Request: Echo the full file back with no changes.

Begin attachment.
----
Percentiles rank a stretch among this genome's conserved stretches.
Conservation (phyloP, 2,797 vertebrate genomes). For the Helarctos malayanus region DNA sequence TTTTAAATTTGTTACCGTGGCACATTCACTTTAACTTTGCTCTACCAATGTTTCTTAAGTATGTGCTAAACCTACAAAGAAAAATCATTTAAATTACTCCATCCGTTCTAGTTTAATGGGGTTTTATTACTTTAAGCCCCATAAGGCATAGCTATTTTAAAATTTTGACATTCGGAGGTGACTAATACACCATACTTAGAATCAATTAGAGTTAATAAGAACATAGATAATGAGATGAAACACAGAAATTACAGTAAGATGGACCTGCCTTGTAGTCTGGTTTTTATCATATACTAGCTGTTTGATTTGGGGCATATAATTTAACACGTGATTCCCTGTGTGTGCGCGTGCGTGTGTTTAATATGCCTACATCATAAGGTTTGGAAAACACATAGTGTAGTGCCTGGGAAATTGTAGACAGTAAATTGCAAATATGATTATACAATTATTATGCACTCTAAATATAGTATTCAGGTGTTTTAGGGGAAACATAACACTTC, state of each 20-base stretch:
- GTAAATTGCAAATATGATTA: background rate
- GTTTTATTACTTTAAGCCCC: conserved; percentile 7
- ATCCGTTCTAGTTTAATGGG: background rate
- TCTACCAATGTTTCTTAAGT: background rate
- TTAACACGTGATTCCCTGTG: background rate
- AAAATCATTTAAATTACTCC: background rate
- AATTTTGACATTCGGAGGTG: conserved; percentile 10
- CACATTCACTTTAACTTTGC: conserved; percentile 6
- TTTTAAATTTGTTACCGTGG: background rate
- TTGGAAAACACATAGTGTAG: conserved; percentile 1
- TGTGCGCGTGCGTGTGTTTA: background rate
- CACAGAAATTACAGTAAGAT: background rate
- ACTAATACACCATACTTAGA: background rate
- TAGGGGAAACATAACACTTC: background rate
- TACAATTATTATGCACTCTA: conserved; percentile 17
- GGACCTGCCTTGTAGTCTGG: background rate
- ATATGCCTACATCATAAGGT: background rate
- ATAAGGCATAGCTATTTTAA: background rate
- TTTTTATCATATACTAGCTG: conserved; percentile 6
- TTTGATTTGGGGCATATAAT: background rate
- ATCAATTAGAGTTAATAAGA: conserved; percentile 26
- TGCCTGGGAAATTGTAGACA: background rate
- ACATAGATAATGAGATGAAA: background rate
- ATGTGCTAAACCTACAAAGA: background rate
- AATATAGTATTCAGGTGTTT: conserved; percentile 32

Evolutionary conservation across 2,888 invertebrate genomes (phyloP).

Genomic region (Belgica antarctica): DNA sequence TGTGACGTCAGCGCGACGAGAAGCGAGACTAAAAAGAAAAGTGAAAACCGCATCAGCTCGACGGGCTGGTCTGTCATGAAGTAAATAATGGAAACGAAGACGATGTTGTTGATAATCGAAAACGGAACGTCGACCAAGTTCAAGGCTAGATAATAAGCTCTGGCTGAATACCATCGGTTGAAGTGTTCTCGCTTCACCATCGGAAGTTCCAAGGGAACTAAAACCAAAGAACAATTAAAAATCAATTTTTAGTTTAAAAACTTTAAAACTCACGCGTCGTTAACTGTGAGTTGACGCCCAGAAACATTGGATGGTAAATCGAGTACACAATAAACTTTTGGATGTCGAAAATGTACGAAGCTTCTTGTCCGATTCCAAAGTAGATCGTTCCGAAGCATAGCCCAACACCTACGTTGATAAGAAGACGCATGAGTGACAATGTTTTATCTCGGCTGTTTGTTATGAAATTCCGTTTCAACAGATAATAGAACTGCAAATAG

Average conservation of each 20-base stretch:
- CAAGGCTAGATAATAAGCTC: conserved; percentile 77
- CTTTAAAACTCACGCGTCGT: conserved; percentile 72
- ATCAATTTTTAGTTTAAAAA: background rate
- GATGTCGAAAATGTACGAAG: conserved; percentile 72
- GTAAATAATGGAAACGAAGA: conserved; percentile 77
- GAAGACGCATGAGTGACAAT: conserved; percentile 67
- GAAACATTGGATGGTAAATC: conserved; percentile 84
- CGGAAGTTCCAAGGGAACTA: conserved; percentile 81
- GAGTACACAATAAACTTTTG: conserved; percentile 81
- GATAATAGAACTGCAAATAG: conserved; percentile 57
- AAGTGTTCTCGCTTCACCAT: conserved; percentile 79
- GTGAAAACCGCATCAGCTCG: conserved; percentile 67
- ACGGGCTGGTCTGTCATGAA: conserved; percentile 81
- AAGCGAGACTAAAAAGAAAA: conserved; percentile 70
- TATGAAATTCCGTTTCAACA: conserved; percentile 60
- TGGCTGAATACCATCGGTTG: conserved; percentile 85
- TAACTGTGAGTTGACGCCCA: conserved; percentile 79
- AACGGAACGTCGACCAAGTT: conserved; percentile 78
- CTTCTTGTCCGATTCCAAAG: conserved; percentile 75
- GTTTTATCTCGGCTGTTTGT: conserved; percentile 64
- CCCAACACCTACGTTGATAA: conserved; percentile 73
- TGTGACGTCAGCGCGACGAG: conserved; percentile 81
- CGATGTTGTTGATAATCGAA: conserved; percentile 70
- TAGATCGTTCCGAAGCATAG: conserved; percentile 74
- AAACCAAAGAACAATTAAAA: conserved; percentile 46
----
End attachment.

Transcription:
Percentiles rank a stretch among this genome's conserved stretches.
Conservation (phyloP, 2,797 vertebrate genomes). For the Helarctos malayanus region DNA sequence TTTTAAATTTGTTACCGTGGCACATTCACTTTAACTTTGCTCTACCAATGTTTCTTAAGTATGTGCTAAACCTACAAAGAAAAATCATTTAAATTACTCCATCCGTTCTAGTTTAATGGGGTTTTATTACTTTAAGCCCCATAAGGCATAGCTATTTTAAAATTTTGACATTCGGAGGTGACTAATACACCATACTTAGAATCAATTAGAGTTAATAAGAACATAGATAATGAGATGAAACACAGAAATTACAGTAAGATGGACCTGCCTTGTAGTCTGGTTTTTATCATATACTAGCTGTTTGATTTGGGGCATATAATTTAACACGTGATTCCCTGTGTGTGCGCGTGCGTGTGTTTAATATGCCTACATCATAAGGTTTGGAAAACACATAGTGTAGTGCCTGGGAAATTGTAGACAGTAAATTGCAAATATGATTATACAATTATTATGCACTCTAAATATAGTATTCAGGTGTTTTAGGGGAAACATAACACTTC, state of each 20-base stretch:
- GTAAATTGCAAATATGATTA: background rate
- GTTTTATTACTTTAAGCCCC: conserved; percentile 7
- ATCCGTTCTAGTTTAATGGG: background rate
- TCTACCAATGTTTCTTAAGT: background rate
- TTAACACGTGATTCCCTGTG: background rate
- AAAATCATTTAAATTACTCC: background rate
- AATTTTGACATTCGGAGGTG: conserved; percentile 10
- CACATTCACTTTAACTTTGC: conserved; percentile 6
- TTTTAAATTTGTTACCGTGG: background rate
- TTGGAAAACACATAGTGTAG: conserved; percentile 1
- TGTGCGCGTGCGTGTGTTTA: background rate
- CACAGAAATTACAGTAAGAT: background rate
- ACTAATACACCATACTTAGA: background rate
- TAGGGGAAACATAACACTTC: background rate
- TACAATTATTATGCACTCTA: conserved; percentile 17
- GGACCTGCCTTGTAGTCTGG: background rate
- ATATGCCTACATCATAAGGT: background rate
- ATAAGGCATAGCTATTTTAA: background rate
- TTTTTATCATATACTAGCTG: conserved; percentile 6
- TTTGATTTGGGGCATATAAT: background rate
- ATCAATTAGAGTTAATAAGA: conserved; percentile 26
- TGCCTGGGAAATTGTAGACA: background rate
- ACATAGATAATGAGATGAAA: background rate
- ATGTGCTAAACCTACAAAGA: background rate
- AATATAGTATTCAGGTGTTT: conserved; percentile 32

Evolutionary conservation across 2,888 invertebrate genomes (phyloP).

Genomic region (Belgica antarctica): DNA sequence TGTGACGTCAGCGCGACGAGAAGCGAGACTAAAAAGAAAAGTGAAAACCGCATCAGCTCGACGGGCTGGTCTGTCATGAAGTAAATAATGGAAACGAAGACGATGTTGTTGATAATCGAAAACGGAACGTCGACCAAGTTCAAGGCTAGATAATAAGCTCTGGCTGAATACCATCGGTTGAAGTGTTCTCGCTTCACCATCGGAAGTTCCAAGGGAACTAAAACCAAAGAACAATTAAAAATCAATTTTTAGTTTAAAAACTTTAAAACTCACGCGTCGTTAACTGTGAGTTGACGCCCAGAAACATTGGATGGTAAATCGAGTACACAATAAACTTTTGGATGTCGAAAATGTACGAAGCTTCTTGTCCGATTCCAAAGTAGATCGTTCCGAAGCATAGCCCAACACCTACGTTGATAAGAAGACGCATGAGTGACAATGTTTTATCTCGGCTGTTTGTTATGAAATTCCGTTTCAACAGATAATAGAACTGCAAATAG

Average conservation of each 20-base stretch:
- CAAGGCTAGATAATAAGCTC: conserved; percentile 77
- CTTTAAAACTCACGCGTCGT: conserved; percentile 72
- ATCAATTTTTAGTTTAAAAA: background rate
- GATGTCGAAAATGTACGAAG: conserved; percentile 72
- GTAAATAATGGAAACGAAGA: conserved; percentile 77
- GAAGACGCATGAGTGACAAT: conserved; percentile 67
- GAAACATTGGATGGTAAATC: conserved; percentile 84
- CGGAAGTTCCAAGGGAACTA: conserved; percentile 81
- GAGTACACAATAAACTTTTG: conserved; percentile 81
- GATAATAGAACTGCAAATAG: conserved; percentile 57
- AAGTGTTCTCGCTTCACCAT: conserved; percentile 79
- GTGAAAACCGCATCAGCTCG: conserved; percentile 67
- ACGGGCTGGTCTGTCATGAA: conserved; percentile 81
- AAGCGAGACTAAAAAGAAAA: conserved; percentile 70
- TATGAAATTCCGTTTCAACA: conserved; percentile 60
- TGGCTGAATACCATCGGTTG: conserved; percentile 85
- TAACTGTGAGTTGACGCCCA: conserved; percentile 79
- AACGGAACGTCGACCAAGTT: conserved; percentile 78
- CTTCTTGTCCGATTCCAAAG: conserved; percentile 75
- GTTTTATCTCGGCTGTTTGT: conserved; percentile 64
- CCCAACACCTACGTTGATAA: conserved; percentile 73
- TGTGACGTCAGCGCGACGAG: conserved; percentile 81
- CGATGTTGTTGATAATCGAA: conserved; percentile 70
- TAGATCGTTCCGAAGCATAG: conserved; percentile 74
- AAACCAAAGAACAATTAAAA: conserved; percentile 46